"Weed The People" Doc Follows Kids Treating Cancer With Marijuana

By Bryan Le 10/29/18

More than half of Americans now support legalizing marijuana. But for some kids, it’s a life-changing treatment.

Tracy and Sophie featured in Weed the People.
Tracy is doing what she believes is best for baby Sophie, who has a brain tumor. via Weed the People/Faceboook

While the federal government sits on the fence regarding marijuana, more than half of Americans support legalizing it. But for the families featured in Weed the People, marijuana is medicine for their children.

The documentary follows five kids whose parents have chosen to treat their child’s cancer with cannabis oil, either as a supplement alongside other treatments or as an entirely new avenue of treatment after others have failed.

Despite their non-recreational use of marijuana, the families have to overcome legal and regulatory obstacles to get the medicine they believe their children need.

Weed the People is produced by former talk show host Ricki Lake, who was introduced to cannabidiol (CBD) when her late ex-husband was seeking relief for his chronic pain and ADHD. CBD does not induce the high associated with THC, but does deliver the therapeutic and medicinal effects of cannabis.

“I want to get people seeing it as medicine, seeing what it was able to do for these children, and fight for this medicine to be available to everyone who needs it,” Lake said. “It’s a human rights issue.”

Some of the families in the documentary saw their children's tumors shrink, or even disappear, when using CBD—even if they were using CBD in place of other treatments, such as chemotherapy, entirely.

“You can’t say the ‘cure’ word, but how else do you explain it?” questioned Lake.

However, some professionals warn against treating cancers with CBD alone and expecting miraculous results. “Relying on marijuana alone as treatment while avoiding or delaying conventional medical care for cancer may have serious health consequences,” cautioned the American Cancer Society (ACS).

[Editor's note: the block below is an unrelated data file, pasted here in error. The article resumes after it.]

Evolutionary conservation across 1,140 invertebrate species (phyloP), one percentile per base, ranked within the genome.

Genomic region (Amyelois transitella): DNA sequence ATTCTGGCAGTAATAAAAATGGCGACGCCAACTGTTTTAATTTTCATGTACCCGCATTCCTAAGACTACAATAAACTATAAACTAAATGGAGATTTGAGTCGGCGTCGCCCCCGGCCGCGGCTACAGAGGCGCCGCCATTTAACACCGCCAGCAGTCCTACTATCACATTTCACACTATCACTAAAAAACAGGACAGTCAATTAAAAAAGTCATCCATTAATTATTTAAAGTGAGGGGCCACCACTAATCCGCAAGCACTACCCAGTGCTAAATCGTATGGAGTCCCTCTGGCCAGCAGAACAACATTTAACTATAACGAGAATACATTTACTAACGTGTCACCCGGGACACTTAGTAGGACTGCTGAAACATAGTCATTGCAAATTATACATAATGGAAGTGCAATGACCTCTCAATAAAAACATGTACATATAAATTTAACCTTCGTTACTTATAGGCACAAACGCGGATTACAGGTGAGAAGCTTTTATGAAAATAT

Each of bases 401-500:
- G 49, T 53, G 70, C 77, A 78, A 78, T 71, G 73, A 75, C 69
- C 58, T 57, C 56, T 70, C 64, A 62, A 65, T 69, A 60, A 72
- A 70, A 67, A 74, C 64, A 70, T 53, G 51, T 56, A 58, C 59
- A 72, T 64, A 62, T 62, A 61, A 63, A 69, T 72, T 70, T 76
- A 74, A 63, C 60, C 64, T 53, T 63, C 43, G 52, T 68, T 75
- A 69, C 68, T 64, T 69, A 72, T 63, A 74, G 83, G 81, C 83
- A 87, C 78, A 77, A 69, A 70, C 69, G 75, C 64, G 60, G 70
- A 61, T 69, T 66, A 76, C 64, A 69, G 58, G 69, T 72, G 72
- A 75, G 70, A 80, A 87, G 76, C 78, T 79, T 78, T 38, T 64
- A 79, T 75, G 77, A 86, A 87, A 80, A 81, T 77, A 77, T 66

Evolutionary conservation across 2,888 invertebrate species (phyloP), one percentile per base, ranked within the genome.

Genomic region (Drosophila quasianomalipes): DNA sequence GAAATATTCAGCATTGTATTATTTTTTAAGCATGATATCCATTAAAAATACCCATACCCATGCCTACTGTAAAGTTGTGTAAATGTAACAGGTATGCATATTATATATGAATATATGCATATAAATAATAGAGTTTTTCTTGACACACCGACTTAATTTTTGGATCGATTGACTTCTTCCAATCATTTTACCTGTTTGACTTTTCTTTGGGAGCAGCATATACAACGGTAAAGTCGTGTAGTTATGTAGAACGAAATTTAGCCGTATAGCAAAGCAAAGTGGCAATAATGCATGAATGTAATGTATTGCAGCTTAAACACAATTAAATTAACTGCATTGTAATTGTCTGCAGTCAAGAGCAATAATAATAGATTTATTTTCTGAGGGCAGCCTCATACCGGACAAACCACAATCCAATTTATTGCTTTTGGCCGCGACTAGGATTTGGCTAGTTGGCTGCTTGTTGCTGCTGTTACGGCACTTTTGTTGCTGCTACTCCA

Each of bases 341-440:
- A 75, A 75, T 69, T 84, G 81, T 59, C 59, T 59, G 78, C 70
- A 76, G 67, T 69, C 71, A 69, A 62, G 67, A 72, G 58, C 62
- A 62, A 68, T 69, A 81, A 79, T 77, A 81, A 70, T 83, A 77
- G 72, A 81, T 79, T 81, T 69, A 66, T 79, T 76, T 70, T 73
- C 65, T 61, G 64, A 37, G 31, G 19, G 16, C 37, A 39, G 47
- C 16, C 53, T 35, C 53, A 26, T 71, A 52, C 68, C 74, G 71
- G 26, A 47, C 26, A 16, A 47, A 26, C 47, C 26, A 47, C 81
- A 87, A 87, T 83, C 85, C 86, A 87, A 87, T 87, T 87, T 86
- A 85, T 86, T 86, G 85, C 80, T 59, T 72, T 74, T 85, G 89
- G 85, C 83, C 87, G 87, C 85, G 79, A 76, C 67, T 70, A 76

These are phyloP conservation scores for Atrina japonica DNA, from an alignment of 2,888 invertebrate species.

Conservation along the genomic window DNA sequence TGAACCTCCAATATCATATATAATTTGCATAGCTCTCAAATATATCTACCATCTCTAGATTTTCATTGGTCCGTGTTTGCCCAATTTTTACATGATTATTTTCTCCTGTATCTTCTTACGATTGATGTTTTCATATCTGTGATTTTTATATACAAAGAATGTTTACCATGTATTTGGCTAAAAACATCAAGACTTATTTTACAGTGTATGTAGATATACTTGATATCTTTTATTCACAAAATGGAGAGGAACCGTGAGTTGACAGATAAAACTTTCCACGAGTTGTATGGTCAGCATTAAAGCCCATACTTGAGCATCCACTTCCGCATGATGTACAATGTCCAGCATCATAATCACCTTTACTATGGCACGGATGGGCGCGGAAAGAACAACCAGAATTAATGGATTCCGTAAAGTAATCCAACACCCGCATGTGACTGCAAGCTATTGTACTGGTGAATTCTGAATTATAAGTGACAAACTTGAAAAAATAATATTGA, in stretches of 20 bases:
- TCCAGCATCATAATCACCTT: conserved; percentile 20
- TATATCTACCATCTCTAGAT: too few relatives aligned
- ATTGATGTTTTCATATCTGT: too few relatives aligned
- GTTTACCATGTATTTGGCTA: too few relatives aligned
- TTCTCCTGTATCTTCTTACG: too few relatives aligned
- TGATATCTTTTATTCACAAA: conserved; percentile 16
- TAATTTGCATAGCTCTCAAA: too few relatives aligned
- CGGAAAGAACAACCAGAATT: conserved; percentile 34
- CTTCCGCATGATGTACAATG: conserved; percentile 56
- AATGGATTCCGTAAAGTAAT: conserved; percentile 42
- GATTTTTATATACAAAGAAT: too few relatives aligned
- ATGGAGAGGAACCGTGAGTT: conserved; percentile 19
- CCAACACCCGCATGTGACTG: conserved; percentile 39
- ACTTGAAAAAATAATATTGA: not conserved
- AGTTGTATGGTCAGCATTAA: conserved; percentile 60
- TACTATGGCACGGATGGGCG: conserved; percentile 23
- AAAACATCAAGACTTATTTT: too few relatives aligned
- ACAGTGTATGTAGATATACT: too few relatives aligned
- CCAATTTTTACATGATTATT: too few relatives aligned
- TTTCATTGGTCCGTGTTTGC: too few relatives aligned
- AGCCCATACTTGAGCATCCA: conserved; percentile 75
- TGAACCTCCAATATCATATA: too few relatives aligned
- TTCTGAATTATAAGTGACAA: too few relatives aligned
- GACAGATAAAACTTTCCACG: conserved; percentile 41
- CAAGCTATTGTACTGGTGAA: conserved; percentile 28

So far, the ACS says, CBD and other such compounds in marijuana have been found to slow the growth of or destroy tumor cells in test animals or tissue samples in dishes, but not humans.

However, some pediatric cancer treatment providers do advocate for allowing the use of marijuana compounds in treatment, especially in the case of pain relief or end-of-life care.

Despite growing support for legalization coming from both health experts and everyday Americans, the Drug Enforcement Administration (DEA) still classifies marijuana as a Schedule I drug, which is defined as having “no currently accepted medical use and a high potential for abuse.”

However, one CBD-based drug, Epidolex, has been approved by the Food and Drug Administration (FDA)—which is a substantial, if narrow, first step towards legalization.

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Bryan Le grew up in the 90's, so the Internet is practically his third parent. This combined with a love for journalism led him to The Fix. When he isn't fulfilling his duties as Editorial Coordinator, he's obsessing over fancy keyboards he can't justify buying. Find Bryan on LinkedIn or Twitter